We share your Sub-Committee's views about the environmental and wider social benefits of attracting freight from road to rail. In recognition of that, there are two types of grant available in Great Britain to assist rail freight. One is a capital grant scheme for rail freight facilities (this scheme also applies to inland waterway transport) and the other is a subsidy to help defray the costs imposed by Railtrack for access to the rail network. Neither grant is limited to combined transport, however, conventional freight operations also qualify, as they can deliver equal, or greater, benefits. Nevertheless Freightliner, BR's former domestic and deepsea intermodal business, which was sold to a management buy-out team last May, is a notable example of a grant-aided combined transport operation, as it is receiving a track access grant of up to £75 million over five years. I think that amply demonstrates the Government's commitment to shifting freight from road to rail.

  While PACT funding has hitherto been devoted in part to assist in meeting R&D costs, the Commission envisage that Community grant-aid will progressively shift in favour of subsidising start-up costs for pilot projects. This is at variance with Community rules on state aids for combined transport which debar aid for such purposes.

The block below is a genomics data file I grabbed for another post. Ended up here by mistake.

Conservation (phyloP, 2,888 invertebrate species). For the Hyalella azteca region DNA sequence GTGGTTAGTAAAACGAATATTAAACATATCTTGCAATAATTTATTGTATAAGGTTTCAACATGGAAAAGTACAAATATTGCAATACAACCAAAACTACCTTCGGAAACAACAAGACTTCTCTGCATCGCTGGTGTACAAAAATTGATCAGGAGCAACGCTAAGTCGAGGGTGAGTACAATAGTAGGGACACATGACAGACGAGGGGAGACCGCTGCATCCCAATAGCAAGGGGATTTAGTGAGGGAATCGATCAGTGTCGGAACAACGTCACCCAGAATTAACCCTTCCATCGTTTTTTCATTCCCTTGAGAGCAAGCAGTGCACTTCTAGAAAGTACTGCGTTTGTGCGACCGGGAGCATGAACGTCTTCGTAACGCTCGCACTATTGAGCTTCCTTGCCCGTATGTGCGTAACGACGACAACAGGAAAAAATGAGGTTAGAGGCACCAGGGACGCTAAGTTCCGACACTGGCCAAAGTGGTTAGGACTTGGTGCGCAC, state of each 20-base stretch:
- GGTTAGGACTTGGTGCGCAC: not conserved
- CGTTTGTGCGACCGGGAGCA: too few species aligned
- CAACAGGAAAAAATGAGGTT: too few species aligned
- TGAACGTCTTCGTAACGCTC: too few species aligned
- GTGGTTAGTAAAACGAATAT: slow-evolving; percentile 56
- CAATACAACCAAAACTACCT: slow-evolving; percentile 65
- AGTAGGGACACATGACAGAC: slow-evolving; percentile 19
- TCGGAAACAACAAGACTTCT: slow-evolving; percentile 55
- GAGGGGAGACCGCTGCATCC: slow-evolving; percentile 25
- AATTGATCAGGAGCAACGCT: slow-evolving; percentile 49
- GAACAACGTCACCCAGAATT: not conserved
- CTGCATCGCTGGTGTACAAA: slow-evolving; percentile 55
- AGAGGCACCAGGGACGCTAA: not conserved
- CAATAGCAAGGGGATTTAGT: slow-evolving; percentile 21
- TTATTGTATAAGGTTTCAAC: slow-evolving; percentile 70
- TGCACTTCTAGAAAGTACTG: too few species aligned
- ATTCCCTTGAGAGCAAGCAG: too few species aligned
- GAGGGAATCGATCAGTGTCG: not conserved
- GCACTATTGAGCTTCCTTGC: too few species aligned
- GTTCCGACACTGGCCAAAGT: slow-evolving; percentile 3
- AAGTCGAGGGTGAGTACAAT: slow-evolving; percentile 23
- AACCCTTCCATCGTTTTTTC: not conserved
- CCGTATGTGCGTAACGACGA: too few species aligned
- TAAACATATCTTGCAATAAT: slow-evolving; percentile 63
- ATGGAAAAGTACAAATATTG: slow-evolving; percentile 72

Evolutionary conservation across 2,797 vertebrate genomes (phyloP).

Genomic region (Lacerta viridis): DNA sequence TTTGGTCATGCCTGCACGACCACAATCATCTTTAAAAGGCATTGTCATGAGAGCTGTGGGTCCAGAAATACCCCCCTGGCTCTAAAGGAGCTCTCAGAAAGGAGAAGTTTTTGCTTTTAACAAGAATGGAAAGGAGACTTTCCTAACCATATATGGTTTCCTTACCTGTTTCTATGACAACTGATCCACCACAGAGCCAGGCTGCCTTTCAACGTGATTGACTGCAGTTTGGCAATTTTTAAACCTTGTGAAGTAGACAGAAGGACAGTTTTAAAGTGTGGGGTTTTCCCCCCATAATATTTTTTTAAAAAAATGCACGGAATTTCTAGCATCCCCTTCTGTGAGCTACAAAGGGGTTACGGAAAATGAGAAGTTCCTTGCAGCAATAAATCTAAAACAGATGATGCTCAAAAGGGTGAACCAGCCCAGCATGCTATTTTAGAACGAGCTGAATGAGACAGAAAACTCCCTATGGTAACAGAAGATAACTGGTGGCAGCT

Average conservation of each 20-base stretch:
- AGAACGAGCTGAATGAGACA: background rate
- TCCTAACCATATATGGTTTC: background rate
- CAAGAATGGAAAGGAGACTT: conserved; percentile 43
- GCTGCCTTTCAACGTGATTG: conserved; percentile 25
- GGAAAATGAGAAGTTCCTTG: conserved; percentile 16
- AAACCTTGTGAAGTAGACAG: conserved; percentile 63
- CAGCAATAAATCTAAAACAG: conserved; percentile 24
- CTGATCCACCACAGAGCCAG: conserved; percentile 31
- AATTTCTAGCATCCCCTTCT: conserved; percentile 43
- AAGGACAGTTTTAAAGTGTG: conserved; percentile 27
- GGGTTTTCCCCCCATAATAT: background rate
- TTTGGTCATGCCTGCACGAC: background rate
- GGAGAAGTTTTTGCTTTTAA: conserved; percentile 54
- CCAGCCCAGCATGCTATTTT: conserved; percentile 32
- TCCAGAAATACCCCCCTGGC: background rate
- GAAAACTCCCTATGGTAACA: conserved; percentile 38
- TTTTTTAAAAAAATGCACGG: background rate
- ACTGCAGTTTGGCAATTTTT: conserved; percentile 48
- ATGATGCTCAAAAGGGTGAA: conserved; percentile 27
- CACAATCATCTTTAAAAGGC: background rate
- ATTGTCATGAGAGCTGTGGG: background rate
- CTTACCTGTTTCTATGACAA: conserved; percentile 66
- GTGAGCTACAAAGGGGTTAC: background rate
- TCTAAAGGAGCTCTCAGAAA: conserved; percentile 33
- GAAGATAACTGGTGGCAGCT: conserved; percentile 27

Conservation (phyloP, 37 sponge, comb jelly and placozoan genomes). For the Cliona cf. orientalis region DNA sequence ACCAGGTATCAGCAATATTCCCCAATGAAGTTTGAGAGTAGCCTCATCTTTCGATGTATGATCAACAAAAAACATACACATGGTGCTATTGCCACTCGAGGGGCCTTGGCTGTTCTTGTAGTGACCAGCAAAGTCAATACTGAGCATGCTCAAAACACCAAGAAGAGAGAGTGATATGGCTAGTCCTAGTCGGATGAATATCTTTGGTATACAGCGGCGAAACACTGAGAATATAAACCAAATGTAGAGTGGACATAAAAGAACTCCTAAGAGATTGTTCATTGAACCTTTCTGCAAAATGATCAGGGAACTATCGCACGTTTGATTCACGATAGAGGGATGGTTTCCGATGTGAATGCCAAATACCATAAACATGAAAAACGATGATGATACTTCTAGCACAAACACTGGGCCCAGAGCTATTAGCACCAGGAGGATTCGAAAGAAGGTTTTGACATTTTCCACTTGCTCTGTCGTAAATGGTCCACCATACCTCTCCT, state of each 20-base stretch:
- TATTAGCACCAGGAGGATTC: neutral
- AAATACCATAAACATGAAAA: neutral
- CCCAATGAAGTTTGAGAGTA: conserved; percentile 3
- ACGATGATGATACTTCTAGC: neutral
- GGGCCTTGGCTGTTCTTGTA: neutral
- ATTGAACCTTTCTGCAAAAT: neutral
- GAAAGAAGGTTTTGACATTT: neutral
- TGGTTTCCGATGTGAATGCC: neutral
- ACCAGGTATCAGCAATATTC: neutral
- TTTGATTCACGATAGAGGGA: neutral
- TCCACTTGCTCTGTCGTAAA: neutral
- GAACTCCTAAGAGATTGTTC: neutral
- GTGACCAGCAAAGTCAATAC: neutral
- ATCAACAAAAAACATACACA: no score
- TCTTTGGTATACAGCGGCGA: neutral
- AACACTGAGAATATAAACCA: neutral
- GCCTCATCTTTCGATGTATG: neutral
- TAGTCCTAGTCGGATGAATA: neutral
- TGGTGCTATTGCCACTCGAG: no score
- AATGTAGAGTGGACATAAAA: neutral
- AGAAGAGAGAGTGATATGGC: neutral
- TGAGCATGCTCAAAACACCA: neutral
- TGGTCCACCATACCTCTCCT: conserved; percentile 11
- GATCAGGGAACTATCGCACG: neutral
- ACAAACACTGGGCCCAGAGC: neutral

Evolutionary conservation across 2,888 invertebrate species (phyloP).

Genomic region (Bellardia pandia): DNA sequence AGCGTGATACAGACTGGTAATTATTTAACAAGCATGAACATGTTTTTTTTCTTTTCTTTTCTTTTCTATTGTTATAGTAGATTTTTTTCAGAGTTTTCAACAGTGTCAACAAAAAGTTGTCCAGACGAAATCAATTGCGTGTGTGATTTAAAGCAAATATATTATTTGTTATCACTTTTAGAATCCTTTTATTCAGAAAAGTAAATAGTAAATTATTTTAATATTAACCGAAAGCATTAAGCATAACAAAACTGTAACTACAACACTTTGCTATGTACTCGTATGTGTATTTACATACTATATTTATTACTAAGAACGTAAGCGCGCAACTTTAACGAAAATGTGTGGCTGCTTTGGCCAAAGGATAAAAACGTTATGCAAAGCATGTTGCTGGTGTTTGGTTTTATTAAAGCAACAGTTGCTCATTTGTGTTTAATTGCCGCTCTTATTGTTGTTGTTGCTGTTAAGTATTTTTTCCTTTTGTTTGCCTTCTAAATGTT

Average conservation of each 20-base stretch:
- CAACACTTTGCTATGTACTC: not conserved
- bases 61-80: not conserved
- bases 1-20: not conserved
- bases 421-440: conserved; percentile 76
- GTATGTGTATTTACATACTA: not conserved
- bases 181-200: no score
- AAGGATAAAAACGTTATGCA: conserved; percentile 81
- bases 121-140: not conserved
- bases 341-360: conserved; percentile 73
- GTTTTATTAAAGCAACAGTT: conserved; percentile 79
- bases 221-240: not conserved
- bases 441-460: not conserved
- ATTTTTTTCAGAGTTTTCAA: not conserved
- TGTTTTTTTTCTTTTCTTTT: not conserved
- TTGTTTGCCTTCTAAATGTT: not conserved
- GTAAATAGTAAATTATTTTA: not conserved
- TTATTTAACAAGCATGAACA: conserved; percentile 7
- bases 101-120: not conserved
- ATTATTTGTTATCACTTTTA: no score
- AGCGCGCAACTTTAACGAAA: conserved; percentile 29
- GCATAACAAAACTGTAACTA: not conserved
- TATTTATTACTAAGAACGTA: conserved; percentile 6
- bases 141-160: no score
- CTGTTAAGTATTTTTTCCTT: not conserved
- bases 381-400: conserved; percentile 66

We are not alone in expressing concerns about the proposal. Germany, like us, has budgetary concerns. Other Member States have worries about the scope and intended purpose of the new scheme, too. In that context, there seems to me to be a fundamental mismatch between the White Paper and PACT. In particular, it makes no sense to argue for a more commercial approach to the provision of rail freight services and greater transparency of state aids and at the same time bring forward an expanded Community scheme whose effect would merely be to pour (EC) subsidy on top of (national) subsidy, whether directly or indirectly. I regard it as unfair that those countries which have taken action to get their rail freight operations onto a proper commercial footing and have thereby generated public expenditure savings should be required as a consequence of the PACT proposal to give up some of those savings to subsidise operations in Member States that haven't.

  That is why the Government is reluctant to support the PACT proposal.

27 February 1997

Letter from Lord Geddes, Chairman of Sub-Committee B, to John Watts, MP, Minister for Railways, Roads and Local Transport, Department of Transport